By far the hardest but the most worthwhile piece of legislation to be passed, Gillard said, was the carbon price, which she is confident will endure.
Yet when Kevin Rudd spoke after his shameful coup on Wednesday night and praised ”Julia” for being ”a remarkable reformer”, he did not mention a single one of her prime ministerial accomplishments. Not the carbon price. Not the NDIS. Not the Murray-Darling agreement. Not the Gonski reforms. And certainly not her historic agreement with the new Chinese leadership that ensures an unprecedented annual leadership dialogue between our two countries, something that Rudd while he was prime minister was unable to bring off. No, Rudd did not mention any of these things.
”In Julia’s case let me say this, if it were not for Julia we would not have the Fair Work Act,” he said. ”If it were not for Julia, we would not have a national scheme which ensures that the literacy and numeracy performance of Australian schools is tested regularly and that interventions occur to lift those students who are doing poorly.”
All things she accomplished while she was deputy prime minister. And, the subtext was, while he – the man mocking her by outfitting himself in a blue tie for the coup – was prime minister.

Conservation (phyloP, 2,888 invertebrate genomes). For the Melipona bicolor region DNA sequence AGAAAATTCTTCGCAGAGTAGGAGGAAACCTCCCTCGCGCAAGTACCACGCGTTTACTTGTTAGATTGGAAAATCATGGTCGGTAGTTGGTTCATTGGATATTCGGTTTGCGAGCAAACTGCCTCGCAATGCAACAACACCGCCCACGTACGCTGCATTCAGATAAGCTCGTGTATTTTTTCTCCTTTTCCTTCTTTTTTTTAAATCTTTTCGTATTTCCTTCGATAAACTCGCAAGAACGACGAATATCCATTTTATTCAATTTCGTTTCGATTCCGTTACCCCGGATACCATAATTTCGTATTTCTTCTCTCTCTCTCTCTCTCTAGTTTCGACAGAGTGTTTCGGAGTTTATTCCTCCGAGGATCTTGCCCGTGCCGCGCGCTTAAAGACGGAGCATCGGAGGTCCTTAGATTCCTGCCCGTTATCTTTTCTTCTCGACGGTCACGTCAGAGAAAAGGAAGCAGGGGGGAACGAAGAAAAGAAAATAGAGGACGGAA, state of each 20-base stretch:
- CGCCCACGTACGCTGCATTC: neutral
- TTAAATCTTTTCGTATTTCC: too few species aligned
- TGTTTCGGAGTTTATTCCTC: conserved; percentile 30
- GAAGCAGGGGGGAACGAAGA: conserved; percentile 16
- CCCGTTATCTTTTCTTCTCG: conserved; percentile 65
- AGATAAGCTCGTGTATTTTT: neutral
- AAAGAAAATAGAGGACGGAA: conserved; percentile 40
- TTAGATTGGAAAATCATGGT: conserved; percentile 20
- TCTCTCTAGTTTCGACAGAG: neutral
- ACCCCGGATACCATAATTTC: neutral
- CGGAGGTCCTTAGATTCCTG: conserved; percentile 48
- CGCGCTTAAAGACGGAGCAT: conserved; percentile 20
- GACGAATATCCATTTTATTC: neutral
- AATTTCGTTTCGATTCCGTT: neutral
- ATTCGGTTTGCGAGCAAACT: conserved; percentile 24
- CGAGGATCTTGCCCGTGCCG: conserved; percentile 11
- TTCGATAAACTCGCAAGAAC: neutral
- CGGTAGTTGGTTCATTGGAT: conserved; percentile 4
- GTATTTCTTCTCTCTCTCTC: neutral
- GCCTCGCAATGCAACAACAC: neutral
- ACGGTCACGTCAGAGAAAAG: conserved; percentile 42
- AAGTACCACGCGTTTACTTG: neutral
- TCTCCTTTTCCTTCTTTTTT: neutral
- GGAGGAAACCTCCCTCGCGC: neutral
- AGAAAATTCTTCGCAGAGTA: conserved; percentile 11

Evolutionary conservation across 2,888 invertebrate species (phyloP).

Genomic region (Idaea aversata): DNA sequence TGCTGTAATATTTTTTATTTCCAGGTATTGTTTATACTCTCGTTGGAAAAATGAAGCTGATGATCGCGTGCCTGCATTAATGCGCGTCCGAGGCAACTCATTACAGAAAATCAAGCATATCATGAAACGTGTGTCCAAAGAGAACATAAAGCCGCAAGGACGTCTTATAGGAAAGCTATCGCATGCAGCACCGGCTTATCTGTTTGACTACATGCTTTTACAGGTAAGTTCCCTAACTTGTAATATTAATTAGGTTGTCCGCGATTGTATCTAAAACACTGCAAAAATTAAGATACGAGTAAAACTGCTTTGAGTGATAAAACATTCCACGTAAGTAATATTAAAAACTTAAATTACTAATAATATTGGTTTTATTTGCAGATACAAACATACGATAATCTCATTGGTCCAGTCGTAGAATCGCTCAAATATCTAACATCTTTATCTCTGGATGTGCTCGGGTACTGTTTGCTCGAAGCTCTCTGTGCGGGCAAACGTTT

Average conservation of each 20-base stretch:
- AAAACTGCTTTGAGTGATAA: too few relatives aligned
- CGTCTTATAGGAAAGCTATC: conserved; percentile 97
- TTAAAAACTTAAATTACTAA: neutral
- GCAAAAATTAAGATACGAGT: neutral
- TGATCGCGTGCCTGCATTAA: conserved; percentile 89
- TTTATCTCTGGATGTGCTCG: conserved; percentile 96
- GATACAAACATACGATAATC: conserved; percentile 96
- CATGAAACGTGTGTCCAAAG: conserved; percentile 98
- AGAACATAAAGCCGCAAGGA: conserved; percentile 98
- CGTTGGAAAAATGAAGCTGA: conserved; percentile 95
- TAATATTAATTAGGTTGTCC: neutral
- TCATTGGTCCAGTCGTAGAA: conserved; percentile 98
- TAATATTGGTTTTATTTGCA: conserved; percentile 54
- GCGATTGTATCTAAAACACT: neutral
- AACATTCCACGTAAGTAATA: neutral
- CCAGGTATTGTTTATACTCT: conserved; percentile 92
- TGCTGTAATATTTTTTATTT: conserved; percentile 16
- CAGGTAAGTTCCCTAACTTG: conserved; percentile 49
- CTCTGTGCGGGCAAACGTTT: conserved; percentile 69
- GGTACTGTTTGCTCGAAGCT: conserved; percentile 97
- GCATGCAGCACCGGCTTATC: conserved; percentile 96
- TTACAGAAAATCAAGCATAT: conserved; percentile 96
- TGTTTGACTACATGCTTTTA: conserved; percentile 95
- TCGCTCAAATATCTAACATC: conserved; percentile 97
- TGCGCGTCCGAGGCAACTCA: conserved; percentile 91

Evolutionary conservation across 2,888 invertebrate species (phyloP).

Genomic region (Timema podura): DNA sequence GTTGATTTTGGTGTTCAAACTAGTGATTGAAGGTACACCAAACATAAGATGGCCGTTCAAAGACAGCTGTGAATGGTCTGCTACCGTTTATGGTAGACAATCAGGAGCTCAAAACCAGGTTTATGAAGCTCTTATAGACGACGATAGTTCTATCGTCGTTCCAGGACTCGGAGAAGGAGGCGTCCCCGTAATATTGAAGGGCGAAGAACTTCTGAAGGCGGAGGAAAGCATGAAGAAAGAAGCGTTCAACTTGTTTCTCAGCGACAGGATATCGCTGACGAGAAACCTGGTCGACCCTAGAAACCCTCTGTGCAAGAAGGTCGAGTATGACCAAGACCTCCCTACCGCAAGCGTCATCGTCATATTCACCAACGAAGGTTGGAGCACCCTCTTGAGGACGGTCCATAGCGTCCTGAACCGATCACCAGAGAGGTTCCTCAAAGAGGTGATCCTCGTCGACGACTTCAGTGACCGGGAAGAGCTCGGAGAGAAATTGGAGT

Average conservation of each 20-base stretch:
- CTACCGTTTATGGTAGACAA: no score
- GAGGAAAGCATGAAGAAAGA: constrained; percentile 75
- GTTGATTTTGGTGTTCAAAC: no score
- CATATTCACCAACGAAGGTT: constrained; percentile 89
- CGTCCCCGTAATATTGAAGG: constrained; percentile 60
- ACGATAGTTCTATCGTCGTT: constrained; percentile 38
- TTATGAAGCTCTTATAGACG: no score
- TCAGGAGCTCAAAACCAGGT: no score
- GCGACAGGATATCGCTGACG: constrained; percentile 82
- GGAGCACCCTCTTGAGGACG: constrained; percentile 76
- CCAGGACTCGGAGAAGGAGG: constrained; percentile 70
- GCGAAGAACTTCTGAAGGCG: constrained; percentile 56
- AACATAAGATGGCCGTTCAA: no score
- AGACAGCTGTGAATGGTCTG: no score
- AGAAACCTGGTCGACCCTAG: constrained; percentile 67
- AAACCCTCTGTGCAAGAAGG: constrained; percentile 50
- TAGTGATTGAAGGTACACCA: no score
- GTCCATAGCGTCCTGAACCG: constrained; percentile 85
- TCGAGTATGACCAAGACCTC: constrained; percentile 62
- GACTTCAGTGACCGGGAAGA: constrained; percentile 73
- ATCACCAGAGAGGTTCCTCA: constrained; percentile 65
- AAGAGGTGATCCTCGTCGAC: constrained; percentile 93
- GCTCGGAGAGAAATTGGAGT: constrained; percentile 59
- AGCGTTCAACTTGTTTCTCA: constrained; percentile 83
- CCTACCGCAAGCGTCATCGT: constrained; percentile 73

Expect Julia Gillard’s record of reform to be swiftly excised from the political memory of the Labor Party. It started on Wednesday night and will continue apace.”

Of course, Kevin Rudd’s egotistical, erratic and hard-driving management style (Rudd Version 1.0) would not have lasted very long in a hung Parliament.   Perhaps Rudd Version 2.0 comes with added humility, although there are no signs of it so far.   If not, I don’t see Kevin-13 lasting very long or achieving very much.  In the words of Energy and Resources Minister, Gary Gray, last week, Rudd can “get himself into the media … what he can’t do is govern and what he can’t do is lead the Labor party”.
POSTSCRIPT (Added 2013-06-29):
From  The Stalking of Julia Gillard, by Kerry-Anne Walsh. (Published on Tuesday by Allen & Unwin, Australia, excerpted here.)
In the words of a former high-level Rudd adviser who penned a personal, unpublished account of his time in the Rudd government, the way Rudd operated was ”a powerful warning for future governments … The Rudd government was never and could never have been a functional government because of the man who ran it.” This adviser was in a trusted position; he was intimate with the running and functioning of Rudd’s cabinet and at the centre of much of its day-to-day mayhem.